For minor aches and pains, follow these simple at-home first aid tips for properly diagnosing and treating common injuries:

To treat a minor cut:

  • Thoroughly wash the cut with soap and water. If you use hydrogen peroxide, dilute the solution 50 percent with water to prevent irritating the area.
  • Once clean, place pressure on the cut to stop the bleeding.
  • Once the bleeding has stopped, cover with a Band-Aid.
  • For lacerations in which the skin is fully split, or if bleeding does not stop, visit a Baylor St. Luke’s Emergency Center for further treatment.

To treat burns:

  • Remove any heat from the burn, then run the affected area under cold water or place a cold compress over it.
  • Once cooled, rub antibiotic ointment on the area. Do not cover it with a Band-Aid; leave uncovered to breathe.
  • If the burn is severe, covers a large surface area, is on the face or close to the mouth, or if it blisters, seek help by visiting a Baylor St. Luke’s Emergency Center.

In case of a bee or wasp sting:

  • For all others, if there is no history of an allergy or if the individual is unknown to you:
  • If the individual has a known allergy to bees or wasps, take them to a Baylor St. Luke’s Emergency Center immediately to seek medical care.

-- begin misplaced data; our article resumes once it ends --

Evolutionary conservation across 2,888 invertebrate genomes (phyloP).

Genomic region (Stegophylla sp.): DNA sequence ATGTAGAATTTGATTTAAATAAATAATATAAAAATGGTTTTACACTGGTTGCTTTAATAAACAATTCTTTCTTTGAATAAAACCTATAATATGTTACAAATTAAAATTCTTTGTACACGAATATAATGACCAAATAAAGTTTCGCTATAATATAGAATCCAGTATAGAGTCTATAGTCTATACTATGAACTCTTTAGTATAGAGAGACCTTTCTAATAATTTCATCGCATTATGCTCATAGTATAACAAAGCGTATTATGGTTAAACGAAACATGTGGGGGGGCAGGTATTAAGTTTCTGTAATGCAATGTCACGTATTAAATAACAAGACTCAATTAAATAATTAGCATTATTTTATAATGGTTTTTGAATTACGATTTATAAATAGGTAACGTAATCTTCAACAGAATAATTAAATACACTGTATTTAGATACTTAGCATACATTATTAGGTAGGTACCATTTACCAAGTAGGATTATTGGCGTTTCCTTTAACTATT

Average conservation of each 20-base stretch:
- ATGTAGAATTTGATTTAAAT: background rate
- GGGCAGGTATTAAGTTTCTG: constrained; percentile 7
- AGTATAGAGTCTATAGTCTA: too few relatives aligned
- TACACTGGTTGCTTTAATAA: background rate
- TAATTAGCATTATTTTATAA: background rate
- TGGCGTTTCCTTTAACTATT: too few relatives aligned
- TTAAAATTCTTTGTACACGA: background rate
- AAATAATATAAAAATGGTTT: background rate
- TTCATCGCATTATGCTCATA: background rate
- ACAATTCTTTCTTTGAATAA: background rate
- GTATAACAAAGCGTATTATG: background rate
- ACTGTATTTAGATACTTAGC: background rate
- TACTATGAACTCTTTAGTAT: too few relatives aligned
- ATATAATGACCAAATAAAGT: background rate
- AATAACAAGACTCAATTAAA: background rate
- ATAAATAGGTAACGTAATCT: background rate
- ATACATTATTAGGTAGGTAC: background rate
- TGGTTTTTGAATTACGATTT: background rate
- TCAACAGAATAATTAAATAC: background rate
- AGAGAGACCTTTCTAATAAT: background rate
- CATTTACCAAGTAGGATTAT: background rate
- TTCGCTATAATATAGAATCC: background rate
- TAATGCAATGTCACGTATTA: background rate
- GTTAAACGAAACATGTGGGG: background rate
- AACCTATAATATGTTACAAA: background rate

1. Apply ice immediately to lessen swelling.
    2. If a stinger is visible, use tweezers to carefully remove the whole stinger.
    3. To prevent any type of allergic reaction, apply antihistamine cream to the site and take Benadryl (liquid or capsule).
    4. Monitor the individual for signs of extreme swelling, itching or difficulty breathing. If any of these symptoms are present, the individual could be having an allergic reaction and should be taken immediately to a Baylor St. Luke’s Emergency Center.

If a broken bone is suspected:

  • Make a brace using household items to help alleviate the pain before taking them to an emergency clinic for an X-ray and proper diagnosis.
  • Large popsicle sticks or a piece of hard cardboard are perfect for making an at-home brace. Place several Popsicle sticks on both sides of the area and wrap them together with an ace bandage or any long piece of cloth, such as a scarf.
  • In children, it is typically less obvious that a bone has been broken; therefore, if the child complains of specific pain for several days and can pinpoint it to one area, it could mean a broken bone.

It's important to remember to always keep your personal first aid kit up-to-date and fully stocked in case of an emergency.

  • An annual review is recommended to check for expired medicines or for restocking.
  • For more information on what to stock in your first aid kit at home, visit our All-Purpose First-Aid Kit page.